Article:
What about the poverty rate? The Kissimmee poverty rate is also relatively high. It ranks at 24.4%, which is significantly higher than the rest of Florida.
Being located so close to Disney and other attractions, the high numbers of tourists passing through can be frustrating for residents.
The town is, in part, very suburban, with tourist areas and resorts. This means that the town can feel divided and get very busy. At the same time, the city relies on their trade.
Summer humidity, alligators & bugs
While the Florida climate is warm and pleasant, summers get seriously hot. You will find that the humid heat can be oppressive, especially as Kissimmee is not directly on the coast.
With this weather comes a whole host of critters. If you move to Kissimmee, be ready to treat your home for bugs to keep them at bay.
Another downside of waterways around Kissimmee is that many have alligators. The local rivers, for example, are usually unsafe for swimming as they are likely hosting alligators in their depths.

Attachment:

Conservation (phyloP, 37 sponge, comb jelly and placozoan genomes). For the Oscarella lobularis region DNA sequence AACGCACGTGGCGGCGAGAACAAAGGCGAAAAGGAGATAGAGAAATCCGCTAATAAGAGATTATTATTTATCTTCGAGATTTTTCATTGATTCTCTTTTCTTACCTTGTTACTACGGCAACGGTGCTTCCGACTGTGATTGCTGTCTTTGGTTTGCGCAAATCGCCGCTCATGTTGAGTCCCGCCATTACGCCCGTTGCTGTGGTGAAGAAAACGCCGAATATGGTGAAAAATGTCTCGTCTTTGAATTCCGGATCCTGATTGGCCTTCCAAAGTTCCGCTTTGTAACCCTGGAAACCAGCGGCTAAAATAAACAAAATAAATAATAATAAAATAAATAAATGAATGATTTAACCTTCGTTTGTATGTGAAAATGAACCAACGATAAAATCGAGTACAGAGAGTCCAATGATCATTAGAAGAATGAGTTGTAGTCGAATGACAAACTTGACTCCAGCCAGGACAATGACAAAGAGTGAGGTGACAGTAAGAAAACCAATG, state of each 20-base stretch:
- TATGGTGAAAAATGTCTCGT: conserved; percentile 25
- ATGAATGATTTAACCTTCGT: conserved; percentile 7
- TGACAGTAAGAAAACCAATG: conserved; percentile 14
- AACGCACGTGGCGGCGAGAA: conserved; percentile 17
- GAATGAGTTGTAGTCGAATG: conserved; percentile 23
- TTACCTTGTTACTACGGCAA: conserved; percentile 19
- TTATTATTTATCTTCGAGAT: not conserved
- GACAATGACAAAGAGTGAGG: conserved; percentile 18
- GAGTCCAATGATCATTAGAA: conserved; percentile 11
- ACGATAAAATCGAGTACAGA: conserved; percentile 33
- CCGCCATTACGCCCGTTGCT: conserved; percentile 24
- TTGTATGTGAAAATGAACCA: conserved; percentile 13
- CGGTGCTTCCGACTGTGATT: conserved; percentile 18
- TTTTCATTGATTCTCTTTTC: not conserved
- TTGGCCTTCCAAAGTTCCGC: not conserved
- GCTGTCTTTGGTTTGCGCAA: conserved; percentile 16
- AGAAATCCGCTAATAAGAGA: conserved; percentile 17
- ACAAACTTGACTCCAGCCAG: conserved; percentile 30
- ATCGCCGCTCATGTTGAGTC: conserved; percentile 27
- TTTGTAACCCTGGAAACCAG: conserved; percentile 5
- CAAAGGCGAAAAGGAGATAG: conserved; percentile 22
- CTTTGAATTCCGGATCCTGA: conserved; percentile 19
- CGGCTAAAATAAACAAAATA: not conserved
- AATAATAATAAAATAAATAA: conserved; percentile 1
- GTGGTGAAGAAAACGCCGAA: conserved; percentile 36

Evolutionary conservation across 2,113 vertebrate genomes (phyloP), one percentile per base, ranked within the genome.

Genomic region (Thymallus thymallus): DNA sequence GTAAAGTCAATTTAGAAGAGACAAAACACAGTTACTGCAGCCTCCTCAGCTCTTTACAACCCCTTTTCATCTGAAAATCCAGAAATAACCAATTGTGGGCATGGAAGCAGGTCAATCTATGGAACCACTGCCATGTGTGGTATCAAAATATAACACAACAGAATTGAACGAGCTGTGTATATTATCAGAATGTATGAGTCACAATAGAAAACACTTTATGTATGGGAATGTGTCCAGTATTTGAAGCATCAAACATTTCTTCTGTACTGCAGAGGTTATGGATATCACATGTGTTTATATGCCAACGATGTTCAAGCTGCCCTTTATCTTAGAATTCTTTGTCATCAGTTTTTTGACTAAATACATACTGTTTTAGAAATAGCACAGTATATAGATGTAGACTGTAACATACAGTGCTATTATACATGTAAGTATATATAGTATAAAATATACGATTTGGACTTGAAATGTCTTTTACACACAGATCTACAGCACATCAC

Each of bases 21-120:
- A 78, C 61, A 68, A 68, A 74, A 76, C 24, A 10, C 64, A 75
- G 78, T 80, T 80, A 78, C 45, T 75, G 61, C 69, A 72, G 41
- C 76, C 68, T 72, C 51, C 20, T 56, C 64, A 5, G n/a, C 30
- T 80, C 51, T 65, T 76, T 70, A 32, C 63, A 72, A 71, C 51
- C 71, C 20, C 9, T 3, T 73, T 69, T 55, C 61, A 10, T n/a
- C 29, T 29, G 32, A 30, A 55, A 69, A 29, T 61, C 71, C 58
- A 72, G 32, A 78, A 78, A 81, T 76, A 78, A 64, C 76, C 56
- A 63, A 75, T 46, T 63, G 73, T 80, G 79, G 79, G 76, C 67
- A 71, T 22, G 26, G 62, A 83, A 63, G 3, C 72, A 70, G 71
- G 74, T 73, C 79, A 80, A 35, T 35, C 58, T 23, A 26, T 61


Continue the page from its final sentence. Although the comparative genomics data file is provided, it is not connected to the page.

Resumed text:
Kissimmee has quite a young population, making it well-suited for young adults. If you are thinking about moving here with your family, however, the quality of education could be a downside.
The schools are not the best in the state, Citystistics rating education in the town as a B-. Although having said that, with over 69 schools to choose from, there are some well-rated public schools in the area.
Heavy traffic & commute
Driving can be frustrating in Kissimmee due to the high levels of traffic and busy roadways. At the same time, having a car is vital, as many things are most easily accessed by car.
Tourists, retirees, other residents, and construction on the roads can create congestion at different times. Many people complain of long commutes to the town or work from suburban living areas.
While Kissimmee used to have more surrounding natural areas, the city has seen much construction of housing and developments. Some people complain that areas are too built up and suburban with little to do in the vicinity.